A UN report on eLearning concluded that eLearning is “as effective, or better, than Traditional Teaching”. Research commissioned by the World Health Organization, by researchers at Imperial College London found that wider use of e-learning might help make up for a global shortfall of 7.2 million health workers identified in a recent WHO report.
They found that students gain knowledge and skills through online and offline eLearning as well as or better than they do through traditional teaching. “There are still barriers that need to be overcome, such as access to computers, internet connections, and learning resources, and this could be helped by facilitating investments in ICT. Universities should encourage the development of eLearning curricula and use online resources to reach out to students internationally.”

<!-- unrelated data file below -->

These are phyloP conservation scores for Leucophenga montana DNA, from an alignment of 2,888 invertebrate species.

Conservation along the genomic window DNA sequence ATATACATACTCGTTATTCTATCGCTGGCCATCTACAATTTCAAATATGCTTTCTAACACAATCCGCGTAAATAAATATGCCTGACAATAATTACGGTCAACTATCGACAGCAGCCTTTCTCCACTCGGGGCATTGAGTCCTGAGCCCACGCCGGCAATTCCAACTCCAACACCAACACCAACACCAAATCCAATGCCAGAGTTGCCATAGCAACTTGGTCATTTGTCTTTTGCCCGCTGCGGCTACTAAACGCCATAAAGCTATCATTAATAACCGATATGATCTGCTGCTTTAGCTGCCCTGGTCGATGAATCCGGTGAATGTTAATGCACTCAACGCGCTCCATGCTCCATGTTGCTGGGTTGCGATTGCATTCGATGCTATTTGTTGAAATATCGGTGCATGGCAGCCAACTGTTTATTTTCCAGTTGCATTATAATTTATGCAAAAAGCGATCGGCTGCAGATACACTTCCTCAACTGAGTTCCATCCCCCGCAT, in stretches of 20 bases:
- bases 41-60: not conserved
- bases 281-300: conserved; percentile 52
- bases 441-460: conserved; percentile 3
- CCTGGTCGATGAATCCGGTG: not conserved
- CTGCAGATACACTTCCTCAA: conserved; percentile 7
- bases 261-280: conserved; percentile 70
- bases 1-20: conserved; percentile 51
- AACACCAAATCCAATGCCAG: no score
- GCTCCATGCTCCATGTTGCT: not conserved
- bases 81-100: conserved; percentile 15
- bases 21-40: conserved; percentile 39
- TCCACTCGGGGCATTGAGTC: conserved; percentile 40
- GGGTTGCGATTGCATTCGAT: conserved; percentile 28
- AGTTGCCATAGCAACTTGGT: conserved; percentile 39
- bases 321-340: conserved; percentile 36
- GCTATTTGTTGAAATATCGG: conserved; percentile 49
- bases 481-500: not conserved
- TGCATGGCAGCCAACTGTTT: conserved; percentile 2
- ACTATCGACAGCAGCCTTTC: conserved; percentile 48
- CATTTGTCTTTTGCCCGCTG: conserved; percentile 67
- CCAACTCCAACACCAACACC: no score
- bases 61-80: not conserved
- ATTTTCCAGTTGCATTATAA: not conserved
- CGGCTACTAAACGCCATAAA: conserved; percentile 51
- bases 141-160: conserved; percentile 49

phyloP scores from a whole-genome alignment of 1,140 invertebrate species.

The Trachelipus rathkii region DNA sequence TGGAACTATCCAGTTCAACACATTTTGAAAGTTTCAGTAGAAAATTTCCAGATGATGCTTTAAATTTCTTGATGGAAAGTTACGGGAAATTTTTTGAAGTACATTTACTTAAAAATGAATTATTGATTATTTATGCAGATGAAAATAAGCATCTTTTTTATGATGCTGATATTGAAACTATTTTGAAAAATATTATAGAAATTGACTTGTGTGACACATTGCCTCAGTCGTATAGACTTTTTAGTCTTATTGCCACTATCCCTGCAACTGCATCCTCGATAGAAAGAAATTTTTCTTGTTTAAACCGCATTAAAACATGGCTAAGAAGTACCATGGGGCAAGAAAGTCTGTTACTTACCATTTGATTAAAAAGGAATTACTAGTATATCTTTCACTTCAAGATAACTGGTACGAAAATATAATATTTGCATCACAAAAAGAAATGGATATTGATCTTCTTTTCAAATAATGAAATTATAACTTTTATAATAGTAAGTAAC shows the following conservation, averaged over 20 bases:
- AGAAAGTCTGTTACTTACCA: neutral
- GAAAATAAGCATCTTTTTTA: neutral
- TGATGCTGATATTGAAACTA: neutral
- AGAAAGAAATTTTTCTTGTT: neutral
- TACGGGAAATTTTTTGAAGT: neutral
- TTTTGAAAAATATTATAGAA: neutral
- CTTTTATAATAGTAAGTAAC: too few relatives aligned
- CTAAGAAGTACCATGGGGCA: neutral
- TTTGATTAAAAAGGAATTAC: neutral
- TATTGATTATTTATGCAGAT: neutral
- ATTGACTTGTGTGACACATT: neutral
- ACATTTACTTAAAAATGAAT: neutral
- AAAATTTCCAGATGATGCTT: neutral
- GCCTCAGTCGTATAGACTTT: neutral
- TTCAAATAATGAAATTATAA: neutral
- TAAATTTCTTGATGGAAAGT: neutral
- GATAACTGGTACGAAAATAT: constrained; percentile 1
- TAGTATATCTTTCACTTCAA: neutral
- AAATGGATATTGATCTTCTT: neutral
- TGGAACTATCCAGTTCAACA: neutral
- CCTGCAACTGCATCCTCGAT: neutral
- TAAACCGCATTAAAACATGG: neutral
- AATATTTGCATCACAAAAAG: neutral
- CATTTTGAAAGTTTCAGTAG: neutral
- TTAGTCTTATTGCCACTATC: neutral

The UN report on eLearning outlined the following advantages in relation to eLearning interventions: ease of access and flexibility, portability, improved student-teacher contact and discussions, and increased discussions with peers. They said that the use of electronic media and devices in education – already used by many universities and workplaces to allow “distance learning” to support campus- or office-based teaching – could enable greater access to education. The team carried out a systematic review of 108 existing studies to assess the effectiveness of e-learning for undergraduate health professional education.